A Conversation with a Young Lady

Last night, prior to a board meeting, the trustees of Harlem Academy met with the school’s soon-to-be-graduating eighth grade class. The marvelous young lady with whom I spoke at some length will be heading off to a school in Massachusetts next year; she hopes to become a physician some day.

She asked me to explain why I work with this school, and why on a voluntary basis. Her attitude was one of genuine, polite curiosity.

I told her that the idea that everybody should have a chance to accomplish important things is one of the noblest characteristics of our country – it’s one of the values that bring us together. We are a nation of strivers, and fervent believers in merit.

Harlem Academy provides bright young people from underprivileged, inner-city backgrounds with a truly first class education in a neighborhood in which the public schools are manifestly failing to do so. The school helps its students when it matters most: from the very beginning. If kids spend their elementary and middle school years in a school at which most students are reading at well below grade level, their odds of excelling relative to national or international norms are close to nil; on the other hand, if they get off on the right foot academically, they will have real chances to thrive.

Students from Harlem Academy are thriving, and by doing so they are showing that with hard work and the proper nurturing, intellectual talent can emerge from any group, anywhere. HA students are consistently testing competitively with children from the nation’s highest socio-economic brackets, and going on to successful academic careers at many of the nation’s most famous secondary schools and colleges. I have no doubt that some Harlem Academy students will eventually emerge as leaders in their fields; meanwhile other schools are already learning from the distinctive path that Harlem Academy is cutting.

I think the young lady with whom I was speaking liked the part about opportunity being one of our nation’s highest shared values, but I didn’t need to tell her that Harlem Academy is a great place; she loves it.


As to why I do volunteer work at all, I told her that philanthropy, because it’s voluntary, is the clearest affirmation of what each of us really values. And that goes double when we give time and/or money to an organization from which neither we nor our families have any expectation of ever receiving any tangible benefit.

Of necessity, each of us spends most of our time doing things for ourselves and our families, maybe occasionally extending ourselves for our friends or colleagues. We all have needs, and meeting them comes first, sometimes to the exclusion of all else.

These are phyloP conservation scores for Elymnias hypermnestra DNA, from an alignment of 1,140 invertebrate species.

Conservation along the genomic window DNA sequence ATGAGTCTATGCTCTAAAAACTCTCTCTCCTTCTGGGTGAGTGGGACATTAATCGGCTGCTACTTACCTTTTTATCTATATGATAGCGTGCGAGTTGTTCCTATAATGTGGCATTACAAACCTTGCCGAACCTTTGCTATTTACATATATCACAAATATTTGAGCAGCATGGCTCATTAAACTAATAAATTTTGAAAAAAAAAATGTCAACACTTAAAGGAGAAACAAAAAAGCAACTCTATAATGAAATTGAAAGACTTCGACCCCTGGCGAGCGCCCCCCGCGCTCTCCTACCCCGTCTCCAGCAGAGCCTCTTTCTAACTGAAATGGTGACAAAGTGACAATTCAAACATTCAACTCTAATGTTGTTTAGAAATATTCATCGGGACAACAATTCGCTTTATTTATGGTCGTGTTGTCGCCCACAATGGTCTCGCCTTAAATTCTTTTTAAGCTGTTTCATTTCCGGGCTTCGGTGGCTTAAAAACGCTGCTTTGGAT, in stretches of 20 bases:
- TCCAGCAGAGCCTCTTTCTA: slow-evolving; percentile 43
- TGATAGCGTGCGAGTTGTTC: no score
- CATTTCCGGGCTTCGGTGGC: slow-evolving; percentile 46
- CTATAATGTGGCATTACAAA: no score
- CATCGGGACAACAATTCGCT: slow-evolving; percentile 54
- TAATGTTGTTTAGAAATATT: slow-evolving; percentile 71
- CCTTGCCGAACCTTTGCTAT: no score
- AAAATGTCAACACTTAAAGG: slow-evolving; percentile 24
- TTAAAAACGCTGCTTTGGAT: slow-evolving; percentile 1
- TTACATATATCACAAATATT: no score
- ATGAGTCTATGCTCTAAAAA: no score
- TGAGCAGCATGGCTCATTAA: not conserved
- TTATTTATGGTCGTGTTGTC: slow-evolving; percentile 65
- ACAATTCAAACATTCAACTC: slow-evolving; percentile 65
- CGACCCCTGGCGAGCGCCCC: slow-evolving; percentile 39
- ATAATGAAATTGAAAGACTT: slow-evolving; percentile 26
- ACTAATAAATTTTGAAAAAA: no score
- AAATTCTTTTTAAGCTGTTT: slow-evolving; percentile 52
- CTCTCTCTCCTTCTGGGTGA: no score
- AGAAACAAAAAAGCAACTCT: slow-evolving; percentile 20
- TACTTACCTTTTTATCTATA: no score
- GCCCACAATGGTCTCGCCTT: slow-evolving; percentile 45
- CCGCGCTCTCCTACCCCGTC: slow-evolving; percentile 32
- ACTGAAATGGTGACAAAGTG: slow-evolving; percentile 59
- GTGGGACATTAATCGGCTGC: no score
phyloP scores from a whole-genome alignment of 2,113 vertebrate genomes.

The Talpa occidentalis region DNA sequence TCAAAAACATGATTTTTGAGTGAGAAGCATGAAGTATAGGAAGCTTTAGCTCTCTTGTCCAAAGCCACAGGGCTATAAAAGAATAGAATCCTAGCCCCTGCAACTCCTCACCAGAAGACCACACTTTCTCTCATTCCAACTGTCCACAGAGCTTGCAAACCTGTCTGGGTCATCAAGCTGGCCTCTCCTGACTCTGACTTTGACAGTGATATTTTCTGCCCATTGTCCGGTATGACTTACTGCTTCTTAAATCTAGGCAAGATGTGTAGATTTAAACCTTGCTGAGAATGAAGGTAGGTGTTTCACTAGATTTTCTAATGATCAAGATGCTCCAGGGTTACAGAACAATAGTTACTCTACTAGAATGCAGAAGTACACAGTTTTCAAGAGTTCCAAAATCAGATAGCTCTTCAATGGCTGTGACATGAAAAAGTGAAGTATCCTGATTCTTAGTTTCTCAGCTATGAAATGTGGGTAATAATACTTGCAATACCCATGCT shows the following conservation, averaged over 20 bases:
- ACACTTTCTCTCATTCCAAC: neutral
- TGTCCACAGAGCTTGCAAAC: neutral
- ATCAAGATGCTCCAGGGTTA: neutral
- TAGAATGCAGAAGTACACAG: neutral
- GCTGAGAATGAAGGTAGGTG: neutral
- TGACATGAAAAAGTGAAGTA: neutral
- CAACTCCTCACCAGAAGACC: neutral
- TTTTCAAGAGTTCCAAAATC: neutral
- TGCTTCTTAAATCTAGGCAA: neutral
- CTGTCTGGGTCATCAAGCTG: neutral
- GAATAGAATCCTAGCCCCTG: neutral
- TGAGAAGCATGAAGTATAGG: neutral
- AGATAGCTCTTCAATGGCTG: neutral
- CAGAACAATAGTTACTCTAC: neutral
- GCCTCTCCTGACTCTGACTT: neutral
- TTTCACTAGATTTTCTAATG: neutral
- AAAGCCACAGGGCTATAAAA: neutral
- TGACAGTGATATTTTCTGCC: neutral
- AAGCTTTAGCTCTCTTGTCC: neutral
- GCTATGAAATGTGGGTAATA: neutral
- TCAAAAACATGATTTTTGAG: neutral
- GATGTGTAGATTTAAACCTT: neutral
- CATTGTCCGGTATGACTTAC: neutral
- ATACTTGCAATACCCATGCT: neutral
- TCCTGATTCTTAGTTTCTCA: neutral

Philanthropy and voluntarism enable us to become involved with others outside our small personal circles – people from totally different walks of life – in a mutually beneficial way. The one who is helped, is helped; the one who helps is helped also. It is a gift to the giver to know that what he or she has done has helped to change somebody else’s life for the better – few of us really get the chance to experience the joy that doing so brings. Working for Harlem Academy has given me that thrill.

The young would-be doctor considered my rather lengthy responses, and approved.


By working to help Harlem Academy I’ve been affirming with my own time and money that this nation’s noblest values are also my own, helping to change a broken education system, helping to give some very real, very wonderful children (with whom I wouldn’t otherwise have crossed paths) a chance to thrive and having a lot of fun in the process.

And how does all this make me feel?

Very, very lucky.


M.H. Johnston


P.S. Next Thursday, Harlem Academy will hold its Spring Benefit, the proceeds of which generally cover about 1/4 of the school’s annual budget. This year, I will be the honoree.  For information about the benefit, see here: https://www.harlemacademy.org/support/spring-benefit.



2 comments to A Conversation with a Young Lady

  • Dennis Paine  says:

    “Harlem Academy provides bright young people from underprivileged, inner-city backgrounds with a truly first class education in a neighborhood in which the public schools are manifestly failing to do so.:
    Mark, you are an inspiration!

    Did you happen to see William McGurn’s fine article on “Black Men Speaking Latin” in Tuesday’s WSJ?

    If not, a must read!

    • M Johnston  says:

      Thank you, Dennis. It has been one of my life’s most rewarding experiences. And yes, I had seen that article. Fabulous stuff.

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